Gene and Craig had excellent kidneys. As a family, we had thought that when Brian went on dialysis his older brother Craig would donate a kidney to him. Initial tests, however determined that Craig and Brian had different blood types. As it turned out, Gene and Brian had the same blood type, as did Millie and Craig. Gene, at age 65, thought he was too old to donate a kidney, but initial interviews with the wonderful kidney transplant coordinators at the California Pacific Medical Center revealed that the condition of his kidneys was the important factor, not his age. So thorough tests were started which led to Gene donating a kidney to Brian. Millie, at age 63, thought she was too old to be placed on a kidney recipient list, and that her age might militate against receiving a kidney. Again, the kidney transplant coordinators said that her age was not a detriment.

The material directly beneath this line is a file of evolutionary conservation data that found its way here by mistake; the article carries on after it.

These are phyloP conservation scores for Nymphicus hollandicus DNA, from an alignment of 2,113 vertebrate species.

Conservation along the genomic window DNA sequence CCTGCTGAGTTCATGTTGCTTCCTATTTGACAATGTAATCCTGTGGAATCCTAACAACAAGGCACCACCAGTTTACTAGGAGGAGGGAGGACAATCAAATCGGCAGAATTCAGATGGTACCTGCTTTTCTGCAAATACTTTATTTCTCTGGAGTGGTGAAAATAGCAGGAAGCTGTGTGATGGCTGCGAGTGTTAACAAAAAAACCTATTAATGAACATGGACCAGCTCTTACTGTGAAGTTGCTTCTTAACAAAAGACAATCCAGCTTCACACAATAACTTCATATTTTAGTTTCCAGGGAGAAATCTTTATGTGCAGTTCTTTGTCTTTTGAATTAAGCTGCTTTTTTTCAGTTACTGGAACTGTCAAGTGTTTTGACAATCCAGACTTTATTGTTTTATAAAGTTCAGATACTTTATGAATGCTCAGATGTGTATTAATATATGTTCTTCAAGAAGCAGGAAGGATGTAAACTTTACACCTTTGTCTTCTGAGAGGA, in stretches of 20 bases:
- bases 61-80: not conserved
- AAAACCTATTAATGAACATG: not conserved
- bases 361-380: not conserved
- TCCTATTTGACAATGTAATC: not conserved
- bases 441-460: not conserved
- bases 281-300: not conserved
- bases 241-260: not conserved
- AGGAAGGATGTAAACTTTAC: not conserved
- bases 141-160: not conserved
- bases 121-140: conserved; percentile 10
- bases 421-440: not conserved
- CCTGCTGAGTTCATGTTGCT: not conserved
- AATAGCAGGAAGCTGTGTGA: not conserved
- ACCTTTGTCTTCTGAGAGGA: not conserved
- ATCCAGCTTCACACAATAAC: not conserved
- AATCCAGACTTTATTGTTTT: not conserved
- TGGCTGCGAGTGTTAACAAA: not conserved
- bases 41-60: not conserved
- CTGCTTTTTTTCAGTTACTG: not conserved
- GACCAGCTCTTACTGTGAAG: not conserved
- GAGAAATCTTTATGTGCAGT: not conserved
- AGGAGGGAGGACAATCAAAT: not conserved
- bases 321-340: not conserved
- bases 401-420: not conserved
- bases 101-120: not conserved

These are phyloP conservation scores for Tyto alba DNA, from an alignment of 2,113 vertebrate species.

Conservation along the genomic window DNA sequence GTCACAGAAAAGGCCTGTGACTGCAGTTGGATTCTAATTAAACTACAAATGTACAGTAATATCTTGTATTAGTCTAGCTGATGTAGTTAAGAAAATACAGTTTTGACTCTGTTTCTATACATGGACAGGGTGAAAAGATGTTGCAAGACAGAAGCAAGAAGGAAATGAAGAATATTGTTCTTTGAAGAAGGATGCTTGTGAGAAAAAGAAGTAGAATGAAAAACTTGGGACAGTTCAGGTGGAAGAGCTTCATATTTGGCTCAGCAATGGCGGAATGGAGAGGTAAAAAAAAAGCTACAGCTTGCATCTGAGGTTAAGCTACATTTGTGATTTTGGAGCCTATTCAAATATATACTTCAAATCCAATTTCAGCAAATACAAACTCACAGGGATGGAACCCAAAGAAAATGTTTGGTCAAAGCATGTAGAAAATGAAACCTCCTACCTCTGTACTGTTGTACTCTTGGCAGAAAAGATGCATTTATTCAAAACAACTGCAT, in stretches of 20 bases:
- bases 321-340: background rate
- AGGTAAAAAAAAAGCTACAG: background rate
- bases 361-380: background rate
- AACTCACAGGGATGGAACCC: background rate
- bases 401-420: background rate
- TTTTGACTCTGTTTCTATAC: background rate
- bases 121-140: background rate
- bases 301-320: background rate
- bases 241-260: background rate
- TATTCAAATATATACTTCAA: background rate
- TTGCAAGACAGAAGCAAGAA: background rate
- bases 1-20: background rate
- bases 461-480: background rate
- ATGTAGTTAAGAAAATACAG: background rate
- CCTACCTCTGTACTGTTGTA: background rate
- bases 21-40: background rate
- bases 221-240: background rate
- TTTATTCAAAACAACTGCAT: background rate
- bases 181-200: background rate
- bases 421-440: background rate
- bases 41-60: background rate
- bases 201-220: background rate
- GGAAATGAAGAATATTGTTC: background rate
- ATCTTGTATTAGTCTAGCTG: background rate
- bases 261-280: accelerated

So tests were started which led to Craig donating a kidney to Millie. The successful transplants were performed by Dr. Geoffrey Collins, and all four patients were superbly treated by the outstanding team of nephrologists under the direction of Dr. Barry Levin. On July 30th, 1993. Gene donated a kidney to Brian. On September 30th, Craig donated a kidney to Millie. Other than minor complications due to the medication that Millie and Brian must take to prevent their bodies from rejecting their new kidneys, all has gone extremely well.